A lot of questions surround coyotes and their presence in the wild.
Question 1: Is there an overpopulation problem in Indiana?
According to Dr. Larry Lehman, Indiana state biologist for fur-bearing
animals at the Forest-Wildlife Headquarters, Mitchell, IN, the
population of coyotes exploded in the 1970's, leveled out in the
1980's, and has remained steady at that level through the year 2000.
Question 2: Was their natural population check the wolf?
Coyotes natural predators were the wolf, cougar and bobcat. However,
there are other natural factors that also keep the population in check.
We know that availability of prey (rodents, mice voles, rats, rabbits,
squirrels) determines the coyote population within an area. When there
is an abundance of prey, litters tend to be larger. When prey is
scarce, litters tend to be smaller. Population is also limited by the
dispersal of the pups at about 10 months of age. At this time they must
leave their home territories to find territories of their own,
sometimes traveling hundreds of miles to do so. Less than 50 percent
survive that journey. A combination of hunters, automobiles, distemper,
parvo-virus, and starvation (from competition with other migrant
coyotes) lead to the majority of these deaths. These factors: hunters,
cars and disease, also impact the natural population within a given
home range. Another factor that controls population involves the
fertility cycle. Male coyotes, unlike dogs which are fertile
year-round, are only fertile once a year. This cycle begins
approximately a month before the female coyote comes into estrus in
about January. In Indiana, pups are born towards the end of March. Cold
weather and snow during the first few weeks of the pup's life affects
their survival rate. During the time immediately following the birth of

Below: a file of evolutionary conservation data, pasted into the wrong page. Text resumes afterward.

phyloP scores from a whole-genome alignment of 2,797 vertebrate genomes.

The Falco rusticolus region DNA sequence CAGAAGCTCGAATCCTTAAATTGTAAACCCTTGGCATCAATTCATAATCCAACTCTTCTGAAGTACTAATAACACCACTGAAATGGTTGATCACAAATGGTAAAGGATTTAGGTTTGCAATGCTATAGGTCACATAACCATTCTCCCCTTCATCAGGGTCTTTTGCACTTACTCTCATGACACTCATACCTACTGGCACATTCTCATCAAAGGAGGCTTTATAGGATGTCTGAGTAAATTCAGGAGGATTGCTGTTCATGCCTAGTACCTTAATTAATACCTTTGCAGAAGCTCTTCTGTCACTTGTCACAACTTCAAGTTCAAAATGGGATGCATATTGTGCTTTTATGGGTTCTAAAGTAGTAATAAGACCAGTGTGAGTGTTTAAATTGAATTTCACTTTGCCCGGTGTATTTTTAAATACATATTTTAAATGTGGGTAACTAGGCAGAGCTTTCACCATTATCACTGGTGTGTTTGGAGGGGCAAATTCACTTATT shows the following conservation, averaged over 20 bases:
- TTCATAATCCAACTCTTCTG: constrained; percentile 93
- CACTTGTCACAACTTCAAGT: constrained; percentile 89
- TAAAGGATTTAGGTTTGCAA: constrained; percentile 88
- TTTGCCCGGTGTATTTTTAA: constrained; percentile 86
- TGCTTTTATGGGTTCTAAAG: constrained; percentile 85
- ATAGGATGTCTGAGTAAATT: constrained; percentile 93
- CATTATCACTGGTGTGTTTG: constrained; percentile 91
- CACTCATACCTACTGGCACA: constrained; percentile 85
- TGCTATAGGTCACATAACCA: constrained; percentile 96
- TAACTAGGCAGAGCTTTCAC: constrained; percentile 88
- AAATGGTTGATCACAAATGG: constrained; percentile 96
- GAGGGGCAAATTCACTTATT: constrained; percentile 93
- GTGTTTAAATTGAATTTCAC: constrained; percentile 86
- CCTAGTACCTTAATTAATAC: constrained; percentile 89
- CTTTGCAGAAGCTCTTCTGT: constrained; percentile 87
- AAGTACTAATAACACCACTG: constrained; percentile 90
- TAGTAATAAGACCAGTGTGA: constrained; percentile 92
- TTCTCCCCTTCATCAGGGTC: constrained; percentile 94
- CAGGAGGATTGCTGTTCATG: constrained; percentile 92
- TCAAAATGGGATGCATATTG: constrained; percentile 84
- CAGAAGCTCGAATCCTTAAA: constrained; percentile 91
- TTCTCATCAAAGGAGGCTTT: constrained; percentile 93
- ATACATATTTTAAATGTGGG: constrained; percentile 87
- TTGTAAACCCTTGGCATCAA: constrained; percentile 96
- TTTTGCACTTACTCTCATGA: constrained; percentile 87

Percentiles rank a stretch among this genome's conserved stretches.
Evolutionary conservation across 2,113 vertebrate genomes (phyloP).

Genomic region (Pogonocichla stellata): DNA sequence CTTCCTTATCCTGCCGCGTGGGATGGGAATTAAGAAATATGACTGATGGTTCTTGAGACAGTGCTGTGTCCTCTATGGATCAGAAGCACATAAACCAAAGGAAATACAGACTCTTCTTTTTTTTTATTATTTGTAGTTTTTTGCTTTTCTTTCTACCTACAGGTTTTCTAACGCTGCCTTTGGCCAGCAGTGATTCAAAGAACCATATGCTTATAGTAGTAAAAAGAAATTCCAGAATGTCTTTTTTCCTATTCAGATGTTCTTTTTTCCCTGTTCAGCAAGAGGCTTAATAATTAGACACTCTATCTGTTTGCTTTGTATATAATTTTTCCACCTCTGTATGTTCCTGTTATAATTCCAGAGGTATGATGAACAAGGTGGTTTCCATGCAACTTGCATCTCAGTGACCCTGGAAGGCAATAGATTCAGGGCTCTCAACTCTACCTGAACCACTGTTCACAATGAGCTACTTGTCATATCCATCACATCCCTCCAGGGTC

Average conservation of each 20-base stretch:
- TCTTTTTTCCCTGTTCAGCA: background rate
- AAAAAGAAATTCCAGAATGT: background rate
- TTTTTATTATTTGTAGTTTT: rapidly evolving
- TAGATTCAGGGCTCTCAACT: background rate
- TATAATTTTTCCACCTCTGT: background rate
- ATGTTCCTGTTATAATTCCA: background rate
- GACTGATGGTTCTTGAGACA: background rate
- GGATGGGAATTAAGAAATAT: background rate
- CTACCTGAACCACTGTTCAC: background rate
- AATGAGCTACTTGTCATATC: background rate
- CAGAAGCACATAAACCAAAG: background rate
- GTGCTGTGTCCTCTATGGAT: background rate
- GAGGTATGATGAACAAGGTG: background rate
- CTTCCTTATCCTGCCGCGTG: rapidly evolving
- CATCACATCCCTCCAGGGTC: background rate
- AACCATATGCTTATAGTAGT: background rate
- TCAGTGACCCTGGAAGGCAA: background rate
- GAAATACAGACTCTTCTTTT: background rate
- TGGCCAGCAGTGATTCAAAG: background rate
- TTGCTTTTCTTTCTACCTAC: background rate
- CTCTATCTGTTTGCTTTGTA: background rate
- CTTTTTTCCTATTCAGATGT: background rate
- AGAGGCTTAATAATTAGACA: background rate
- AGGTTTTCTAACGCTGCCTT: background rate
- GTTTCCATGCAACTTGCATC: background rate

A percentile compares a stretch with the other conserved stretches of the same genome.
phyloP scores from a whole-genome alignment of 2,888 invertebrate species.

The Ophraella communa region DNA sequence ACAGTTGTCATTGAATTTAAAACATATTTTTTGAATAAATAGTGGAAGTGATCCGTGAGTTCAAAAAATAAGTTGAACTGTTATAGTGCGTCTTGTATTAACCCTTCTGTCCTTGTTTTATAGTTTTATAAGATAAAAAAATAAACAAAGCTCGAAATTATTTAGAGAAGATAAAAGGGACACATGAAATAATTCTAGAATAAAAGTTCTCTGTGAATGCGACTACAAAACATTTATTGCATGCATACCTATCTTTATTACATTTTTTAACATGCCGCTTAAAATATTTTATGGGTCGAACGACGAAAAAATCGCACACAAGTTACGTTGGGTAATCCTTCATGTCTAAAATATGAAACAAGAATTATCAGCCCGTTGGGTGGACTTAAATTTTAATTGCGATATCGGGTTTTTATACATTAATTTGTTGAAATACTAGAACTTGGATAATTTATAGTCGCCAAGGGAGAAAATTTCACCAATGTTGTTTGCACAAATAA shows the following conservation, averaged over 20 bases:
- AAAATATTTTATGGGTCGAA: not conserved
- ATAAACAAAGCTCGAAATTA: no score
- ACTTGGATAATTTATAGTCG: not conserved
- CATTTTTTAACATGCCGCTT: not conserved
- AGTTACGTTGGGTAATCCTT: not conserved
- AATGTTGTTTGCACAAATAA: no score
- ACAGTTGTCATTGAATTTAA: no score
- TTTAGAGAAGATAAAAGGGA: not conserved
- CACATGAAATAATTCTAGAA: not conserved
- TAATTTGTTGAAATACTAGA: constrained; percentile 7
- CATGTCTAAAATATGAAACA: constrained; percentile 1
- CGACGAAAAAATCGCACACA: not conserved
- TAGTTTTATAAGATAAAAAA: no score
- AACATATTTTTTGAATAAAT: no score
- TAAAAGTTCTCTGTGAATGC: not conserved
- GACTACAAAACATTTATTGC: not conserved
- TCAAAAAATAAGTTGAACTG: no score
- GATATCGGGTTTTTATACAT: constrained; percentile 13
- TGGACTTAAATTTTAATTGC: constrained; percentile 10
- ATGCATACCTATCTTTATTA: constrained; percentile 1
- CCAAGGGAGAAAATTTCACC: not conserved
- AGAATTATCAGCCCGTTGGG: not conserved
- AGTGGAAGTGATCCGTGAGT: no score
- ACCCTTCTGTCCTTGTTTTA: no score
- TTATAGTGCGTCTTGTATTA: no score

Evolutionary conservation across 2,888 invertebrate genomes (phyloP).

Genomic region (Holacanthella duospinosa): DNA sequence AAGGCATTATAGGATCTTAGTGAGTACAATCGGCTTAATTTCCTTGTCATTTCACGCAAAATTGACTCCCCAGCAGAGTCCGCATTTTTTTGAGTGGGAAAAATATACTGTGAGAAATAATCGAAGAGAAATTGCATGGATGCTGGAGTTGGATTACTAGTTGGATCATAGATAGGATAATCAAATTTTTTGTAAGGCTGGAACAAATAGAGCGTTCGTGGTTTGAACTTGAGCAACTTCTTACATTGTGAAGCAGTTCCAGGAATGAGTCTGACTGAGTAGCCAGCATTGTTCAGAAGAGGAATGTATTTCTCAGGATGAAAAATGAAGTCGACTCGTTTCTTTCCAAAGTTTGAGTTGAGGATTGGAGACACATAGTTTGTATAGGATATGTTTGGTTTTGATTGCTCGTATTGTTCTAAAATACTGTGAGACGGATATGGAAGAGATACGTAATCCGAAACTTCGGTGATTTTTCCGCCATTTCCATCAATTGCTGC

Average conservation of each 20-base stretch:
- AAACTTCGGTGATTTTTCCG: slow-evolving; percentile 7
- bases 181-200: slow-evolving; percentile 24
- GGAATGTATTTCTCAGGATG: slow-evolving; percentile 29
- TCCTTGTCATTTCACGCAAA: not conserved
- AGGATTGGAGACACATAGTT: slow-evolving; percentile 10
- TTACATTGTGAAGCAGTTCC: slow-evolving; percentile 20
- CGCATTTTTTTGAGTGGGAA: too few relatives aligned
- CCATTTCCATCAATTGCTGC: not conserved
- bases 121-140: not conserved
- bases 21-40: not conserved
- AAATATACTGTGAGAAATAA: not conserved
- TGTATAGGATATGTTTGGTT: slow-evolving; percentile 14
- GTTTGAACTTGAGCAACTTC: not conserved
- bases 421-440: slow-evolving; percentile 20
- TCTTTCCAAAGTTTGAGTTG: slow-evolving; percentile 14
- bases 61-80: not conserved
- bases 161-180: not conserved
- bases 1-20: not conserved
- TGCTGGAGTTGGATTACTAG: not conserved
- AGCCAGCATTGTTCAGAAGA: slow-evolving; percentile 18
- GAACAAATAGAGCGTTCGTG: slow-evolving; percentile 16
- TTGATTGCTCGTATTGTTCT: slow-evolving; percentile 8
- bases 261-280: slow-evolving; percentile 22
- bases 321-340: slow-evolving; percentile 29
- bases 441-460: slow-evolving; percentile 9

the pups, the female depends on the male for food, as she does not
leave the pups during the first two weeks. If anything happens to the
male from the conception of the pups until two weeks after they are
born, the pups will generally not survive, as the mother has no source
for her own nutrition without the male and therefore cannot take care
of the pups.
Question 3: Do farmers actually realize more benefit than
detriment by their presence in terms of them killing rodents and other
pests that eat their crops?
Since coyotes prey on rodents, grasshoppers, insects and other pests,
farmers can benefit from reduced use of pesticides and poisons to
control these pest populations. According to laboratory observations
done at Wolf Park, Battle Ground, IN, one captive coyote ate 10,000
mice in a year, . From my own personal experience, I had a coyote
living near my barn which killed 11 rats in one 24 hour period. They
also help to keep the environment clean by eating carrion, including
Question 4: Do coyotes present any threat to livestock (other than chickens, cats?)
While some coyotes do kill lambs and the occasional calf, not all do.
If a coyote on a farm is not bothering livestock, the best thing a
farmer can do is leave it alone. This coyote will keep other coyotes
that may harm livestock from moving into the area. Coyotes, being
predators, will naturally prey on sick or injured animals, be they wild
or domesticated. Dogs and cats that are allowed to run loose, or that
are dumped in the country and become feral, cause far more damage to
both livestock and wildlife than coyotes. Dogs tend to form and hunt in
packs and attack larger prey, while in Indiana the coyote usually hunts
alone. Also, coyotes hunt for food, dogs often kill by chasing and
catching animals for "fun" rather than food.
Question 5: Coydogs - Do they tend to breed with domestic dogs or feral dogs?
Yes, in some situations, but the breeding behavior of the coyote is
much different than that of the dog, therefore instances of this would
be rare. If a female coyote is in estrus and chooses a male dog as her
mate, the pups would not survive because the domestic dog will not feed
and care for the female when the pups are born as a male coyote would.
For a female dog to mate with a male coyote, she would have to be in
estrus at the same time the male coyote is fertile. As stated above,
the male coyote is not fertile all the time like the male dog. The
female dog would also have to give the same social and breeding signals
to the male coyote as a female coyote would, which is unlikely that the
dog could produce. In coyotes, the female chooses her mate, and both
male and female are selective in their mates. Immediately prior to
breeding, the relationship between male and female coyotes is very
aggressive. Therefore, without the breeding behavior, the male coyote
would not respond to the female dog for breeding, and may even kill it.
Also, unlike dogs, coyotes create lifelong pair bonds, inhabiting and
defending the same territory.